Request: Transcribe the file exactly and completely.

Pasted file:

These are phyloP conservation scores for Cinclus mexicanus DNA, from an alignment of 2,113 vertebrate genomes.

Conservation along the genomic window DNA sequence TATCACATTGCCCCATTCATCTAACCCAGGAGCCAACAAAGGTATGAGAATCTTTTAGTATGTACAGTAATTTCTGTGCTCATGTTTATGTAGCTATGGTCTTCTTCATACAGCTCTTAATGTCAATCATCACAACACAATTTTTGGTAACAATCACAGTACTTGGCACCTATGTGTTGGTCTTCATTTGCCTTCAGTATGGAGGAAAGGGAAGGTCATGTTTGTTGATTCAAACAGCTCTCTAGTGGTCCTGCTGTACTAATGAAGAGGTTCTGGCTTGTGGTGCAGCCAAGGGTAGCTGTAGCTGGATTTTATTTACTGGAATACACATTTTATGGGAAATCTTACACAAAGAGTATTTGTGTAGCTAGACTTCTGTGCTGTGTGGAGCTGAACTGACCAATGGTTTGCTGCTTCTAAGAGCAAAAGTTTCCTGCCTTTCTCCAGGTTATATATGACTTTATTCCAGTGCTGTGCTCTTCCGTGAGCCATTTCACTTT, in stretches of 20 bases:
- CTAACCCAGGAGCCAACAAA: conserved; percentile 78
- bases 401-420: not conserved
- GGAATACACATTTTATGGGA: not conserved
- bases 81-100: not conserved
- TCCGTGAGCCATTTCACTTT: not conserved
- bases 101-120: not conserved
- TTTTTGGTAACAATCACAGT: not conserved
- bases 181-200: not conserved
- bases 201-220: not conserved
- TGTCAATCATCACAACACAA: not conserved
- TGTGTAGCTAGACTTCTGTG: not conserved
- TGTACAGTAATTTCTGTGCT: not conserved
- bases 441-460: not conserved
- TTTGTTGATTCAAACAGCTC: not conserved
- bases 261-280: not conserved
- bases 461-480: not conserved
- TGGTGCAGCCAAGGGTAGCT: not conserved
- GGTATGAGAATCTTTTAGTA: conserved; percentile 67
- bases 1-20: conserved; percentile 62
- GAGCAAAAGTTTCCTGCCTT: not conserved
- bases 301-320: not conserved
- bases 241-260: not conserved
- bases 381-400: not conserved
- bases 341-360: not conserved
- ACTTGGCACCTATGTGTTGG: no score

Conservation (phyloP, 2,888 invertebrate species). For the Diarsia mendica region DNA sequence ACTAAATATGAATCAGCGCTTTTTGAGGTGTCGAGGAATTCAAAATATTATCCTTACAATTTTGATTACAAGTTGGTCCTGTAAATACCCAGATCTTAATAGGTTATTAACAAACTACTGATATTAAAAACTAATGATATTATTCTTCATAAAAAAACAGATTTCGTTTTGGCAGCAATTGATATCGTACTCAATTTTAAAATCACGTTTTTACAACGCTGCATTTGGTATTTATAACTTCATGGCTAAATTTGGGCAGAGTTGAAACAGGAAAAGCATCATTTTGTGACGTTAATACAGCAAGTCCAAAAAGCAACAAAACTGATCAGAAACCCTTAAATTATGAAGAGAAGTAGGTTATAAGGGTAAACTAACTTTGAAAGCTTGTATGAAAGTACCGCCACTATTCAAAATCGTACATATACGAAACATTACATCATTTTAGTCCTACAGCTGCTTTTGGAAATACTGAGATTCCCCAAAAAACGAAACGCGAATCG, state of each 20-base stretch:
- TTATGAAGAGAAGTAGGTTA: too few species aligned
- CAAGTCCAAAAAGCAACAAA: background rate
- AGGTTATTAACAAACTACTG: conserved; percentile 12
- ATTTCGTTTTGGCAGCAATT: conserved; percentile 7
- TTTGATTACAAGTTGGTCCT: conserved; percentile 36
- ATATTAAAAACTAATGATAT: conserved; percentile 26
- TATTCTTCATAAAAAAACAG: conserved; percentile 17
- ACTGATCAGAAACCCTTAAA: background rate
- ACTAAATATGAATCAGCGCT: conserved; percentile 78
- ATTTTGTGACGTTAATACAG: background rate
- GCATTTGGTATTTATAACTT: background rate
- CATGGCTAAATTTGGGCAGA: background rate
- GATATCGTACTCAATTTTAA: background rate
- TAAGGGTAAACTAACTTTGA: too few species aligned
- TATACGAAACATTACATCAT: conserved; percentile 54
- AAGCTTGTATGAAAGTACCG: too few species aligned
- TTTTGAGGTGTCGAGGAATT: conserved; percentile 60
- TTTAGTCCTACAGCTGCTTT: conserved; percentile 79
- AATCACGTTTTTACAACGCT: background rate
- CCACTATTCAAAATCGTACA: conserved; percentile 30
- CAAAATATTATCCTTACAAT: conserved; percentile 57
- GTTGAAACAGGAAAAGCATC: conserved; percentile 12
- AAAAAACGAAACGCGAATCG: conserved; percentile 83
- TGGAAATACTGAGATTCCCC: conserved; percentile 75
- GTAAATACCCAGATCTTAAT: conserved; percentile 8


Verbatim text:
These are phyloP conservation scores for Cinclus mexicanus DNA, from an alignment of 2,113 vertebrate genomes.

Conservation along the genomic window DNA sequence TATCACATTGCCCCATTCATCTAACCCAGGAGCCAACAAAGGTATGAGAATCTTTTAGTATGTACAGTAATTTCTGTGCTCATGTTTATGTAGCTATGGTCTTCTTCATACAGCTCTTAATGTCAATCATCACAACACAATTTTTGGTAACAATCACAGTACTTGGCACCTATGTGTTGGTCTTCATTTGCCTTCAGTATGGAGGAAAGGGAAGGTCATGTTTGTTGATTCAAACAGCTCTCTAGTGGTCCTGCTGTACTAATGAAGAGGTTCTGGCTTGTGGTGCAGCCAAGGGTAGCTGTAGCTGGATTTTATTTACTGGAATACACATTTTATGGGAAATCTTACACAAAGAGTATTTGTGTAGCTAGACTTCTGTGCTGTGTGGAGCTGAACTGACCAATGGTTTGCTGCTTCTAAGAGCAAAAGTTTCCTGCCTTTCTCCAGGTTATATATGACTTTATTCCAGTGCTGTGCTCTTCCGTGAGCCATTTCACTTT, in stretches of 20 bases:
- CTAACCCAGGAGCCAACAAA: conserved; percentile 78
- bases 401-420: not conserved
- GGAATACACATTTTATGGGA: not conserved
- bases 81-100: not conserved
- TCCGTGAGCCATTTCACTTT: not conserved
- bases 101-120: not conserved
- TTTTTGGTAACAATCACAGT: not conserved
- bases 181-200: not conserved
- bases 201-220: not conserved
- TGTCAATCATCACAACACAA: not conserved
- TGTGTAGCTAGACTTCTGTG: not conserved
- TGTACAGTAATTTCTGTGCT: not conserved
- bases 441-460: not conserved
- TTTGTTGATTCAAACAGCTC: not conserved
- bases 261-280: not conserved
- bases 461-480: not conserved
- TGGTGCAGCCAAGGGTAGCT: not conserved
- GGTATGAGAATCTTTTAGTA: conserved; percentile 67
- bases 1-20: conserved; percentile 62
- GAGCAAAAGTTTCCTGCCTT: not conserved
- bases 301-320: not conserved
- bases 241-260: not conserved
- bases 381-400: not conserved
- bases 341-360: not conserved
- ACTTGGCACCTATGTGTTGG: no score

Conservation (phyloP, 2,888 invertebrate species). For the Diarsia mendica region DNA sequence ACTAAATATGAATCAGCGCTTTTTGAGGTGTCGAGGAATTCAAAATATTATCCTTACAATTTTGATTACAAGTTGGTCCTGTAAATACCCAGATCTTAATAGGTTATTAACAAACTACTGATATTAAAAACTAATGATATTATTCTTCATAAAAAAACAGATTTCGTTTTGGCAGCAATTGATATCGTACTCAATTTTAAAATCACGTTTTTACAACGCTGCATTTGGTATTTATAACTTCATGGCTAAATTTGGGCAGAGTTGAAACAGGAAAAGCATCATTTTGTGACGTTAATACAGCAAGTCCAAAAAGCAACAAAACTGATCAGAAACCCTTAAATTATGAAGAGAAGTAGGTTATAAGGGTAAACTAACTTTGAAAGCTTGTATGAAAGTACCGCCACTATTCAAAATCGTACATATACGAAACATTACATCATTTTAGTCCTACAGCTGCTTTTGGAAATACTGAGATTCCCCAAAAAACGAAACGCGAATCG, state of each 20-base stretch:
- TTATGAAGAGAAGTAGGTTA: too few species aligned
- CAAGTCCAAAAAGCAACAAA: background rate
- AGGTTATTAACAAACTACTG: conserved; percentile 12
- ATTTCGTTTTGGCAGCAATT: conserved; percentile 7
- TTTGATTACAAGTTGGTCCT: conserved; percentile 36
- ATATTAAAAACTAATGATAT: conserved; percentile 26
- TATTCTTCATAAAAAAACAG: conserved; percentile 17
- ACTGATCAGAAACCCTTAAA: background rate
- ACTAAATATGAATCAGCGCT: conserved; percentile 78
- ATTTTGTGACGTTAATACAG: background rate
- GCATTTGGTATTTATAACTT: background rate
- CATGGCTAAATTTGGGCAGA: background rate
- GATATCGTACTCAATTTTAA: background rate
- TAAGGGTAAACTAACTTTGA: too few species aligned
- TATACGAAACATTACATCAT: conserved; percentile 54
- AAGCTTGTATGAAAGTACCG: too few species aligned
- TTTTGAGGTGTCGAGGAATT: conserved; percentile 60
- TTTAGTCCTACAGCTGCTTT: conserved; percentile 79
- AATCACGTTTTTACAACGCT: background rate
- CCACTATTCAAAATCGTACA: conserved; percentile 30
- CAAAATATTATCCTTACAAT: conserved; percentile 57
- GTTGAAACAGGAAAAGCATC: conserved; percentile 12
- AAAAAACGAAACGCGAATCG: conserved; percentile 83
- TGGAAATACTGAGATTCCCC: conserved; percentile 75
- GTAAATACCCAGATCTTAAT: conserved; percentile 8